Importance of Early Detection

KarenK

Karen Kelley RDH

Importance of Early Detection

April is Oral Cancer Awareness Month and, as dental professionals, we want our patients to understand the significance of routine oral cancer screenings.  When you get your teeth cleaned, the dental hygienist or dentist will look at all the areas in your mouth, including your tongue. They will also check for any swelling along the neck.  We do this on every patient regardless of age or habits.

Another way to identify a possible oral cancer lesion is to be aware of what is in your own mouth.  Look at your tongue, the tissues of your cheeks and around the teeth.  If you notice something like a red or white patch, take note of the appearance.  If the lesion doesn’t go away after 2-3 weeks, go see your dentist for his opinion.  He may check the area again after 2-3 weeks or he may refer you to a specialist to have the area evaluated.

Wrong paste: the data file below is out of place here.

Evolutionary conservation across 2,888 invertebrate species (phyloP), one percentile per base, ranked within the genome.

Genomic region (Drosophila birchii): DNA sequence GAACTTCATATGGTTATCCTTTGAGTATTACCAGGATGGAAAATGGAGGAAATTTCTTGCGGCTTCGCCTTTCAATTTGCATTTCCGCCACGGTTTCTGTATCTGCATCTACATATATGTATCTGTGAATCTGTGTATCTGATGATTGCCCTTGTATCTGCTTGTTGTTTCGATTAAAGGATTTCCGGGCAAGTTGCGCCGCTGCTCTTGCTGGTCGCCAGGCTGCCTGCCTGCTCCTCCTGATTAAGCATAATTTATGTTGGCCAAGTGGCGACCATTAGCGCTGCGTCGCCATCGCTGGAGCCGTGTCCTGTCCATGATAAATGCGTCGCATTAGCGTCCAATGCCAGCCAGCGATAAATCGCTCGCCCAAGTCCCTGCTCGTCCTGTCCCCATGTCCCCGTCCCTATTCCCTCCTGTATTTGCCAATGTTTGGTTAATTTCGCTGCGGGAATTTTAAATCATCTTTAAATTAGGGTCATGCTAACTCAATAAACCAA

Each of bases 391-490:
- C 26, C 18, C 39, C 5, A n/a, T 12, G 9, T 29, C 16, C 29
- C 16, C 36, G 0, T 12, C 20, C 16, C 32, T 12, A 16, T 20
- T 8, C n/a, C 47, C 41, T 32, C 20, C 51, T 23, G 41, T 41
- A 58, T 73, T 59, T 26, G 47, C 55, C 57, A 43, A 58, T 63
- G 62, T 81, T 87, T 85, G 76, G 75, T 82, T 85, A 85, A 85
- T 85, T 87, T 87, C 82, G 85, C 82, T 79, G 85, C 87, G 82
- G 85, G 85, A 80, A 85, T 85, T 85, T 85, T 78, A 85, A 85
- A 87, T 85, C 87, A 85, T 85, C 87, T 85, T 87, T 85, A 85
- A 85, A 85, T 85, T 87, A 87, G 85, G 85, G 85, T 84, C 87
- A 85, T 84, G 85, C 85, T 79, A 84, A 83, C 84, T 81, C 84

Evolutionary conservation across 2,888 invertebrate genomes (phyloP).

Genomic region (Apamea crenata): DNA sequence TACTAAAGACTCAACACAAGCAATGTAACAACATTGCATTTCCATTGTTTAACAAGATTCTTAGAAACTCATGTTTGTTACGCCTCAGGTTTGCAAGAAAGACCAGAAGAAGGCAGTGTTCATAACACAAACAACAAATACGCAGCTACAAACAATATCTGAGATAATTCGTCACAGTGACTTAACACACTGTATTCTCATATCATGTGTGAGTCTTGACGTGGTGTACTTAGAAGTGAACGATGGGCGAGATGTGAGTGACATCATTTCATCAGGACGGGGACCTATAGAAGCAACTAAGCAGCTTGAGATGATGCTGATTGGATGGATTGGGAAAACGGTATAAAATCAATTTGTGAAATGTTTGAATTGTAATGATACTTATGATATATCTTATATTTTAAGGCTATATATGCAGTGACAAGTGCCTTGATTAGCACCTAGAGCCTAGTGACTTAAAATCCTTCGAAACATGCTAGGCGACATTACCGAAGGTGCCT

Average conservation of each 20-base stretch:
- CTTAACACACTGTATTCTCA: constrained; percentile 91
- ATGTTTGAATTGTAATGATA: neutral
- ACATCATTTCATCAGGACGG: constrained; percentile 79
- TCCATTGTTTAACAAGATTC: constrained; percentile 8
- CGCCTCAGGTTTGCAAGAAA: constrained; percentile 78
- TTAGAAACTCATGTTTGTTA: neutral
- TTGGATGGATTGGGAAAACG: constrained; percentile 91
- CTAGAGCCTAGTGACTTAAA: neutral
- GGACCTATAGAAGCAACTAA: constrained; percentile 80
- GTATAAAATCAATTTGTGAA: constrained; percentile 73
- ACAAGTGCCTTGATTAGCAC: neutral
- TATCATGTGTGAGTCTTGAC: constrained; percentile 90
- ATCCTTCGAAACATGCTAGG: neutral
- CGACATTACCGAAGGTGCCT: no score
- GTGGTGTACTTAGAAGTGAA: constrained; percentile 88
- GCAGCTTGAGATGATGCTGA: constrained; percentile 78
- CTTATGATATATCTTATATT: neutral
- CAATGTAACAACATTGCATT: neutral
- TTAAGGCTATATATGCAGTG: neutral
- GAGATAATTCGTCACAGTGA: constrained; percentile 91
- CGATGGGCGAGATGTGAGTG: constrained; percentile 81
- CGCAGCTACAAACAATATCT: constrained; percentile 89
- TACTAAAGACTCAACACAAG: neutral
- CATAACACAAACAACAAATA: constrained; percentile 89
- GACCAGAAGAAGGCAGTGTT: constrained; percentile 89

“There is much that can be done for those who are diagnosed with head and neck cancer. Since early detection and treatment is critical, it’s important to see your dentist regularly and to promptly see a medical professional if there are any warnings signs,” — The Oral Cancer Foundation

Oral cancer symptoms:

Persistent mouth sore: A sore in the mouth that does not heal is the most common symptom of oral cancer

Pain: Persistent mouth pain is another common oral cancer sign

A lump or thickening in the cheek

A white or red patch on the gums, tongue, tonsil, or lining of the mouth

A sore throat or feeling that something is caught in the throat that does not go away

Difficulty swallowing or chewing

Difficulty moving the jaw or tongue

Numbness of the tongue or elsewhere in the mouth

Jaw swelling that makes dentures hurt or fit poorly

Loosening of the teeth

Pain in the teeth or jaw

Voice changes

A lump in the neck

Weight loss

Persistent bad breath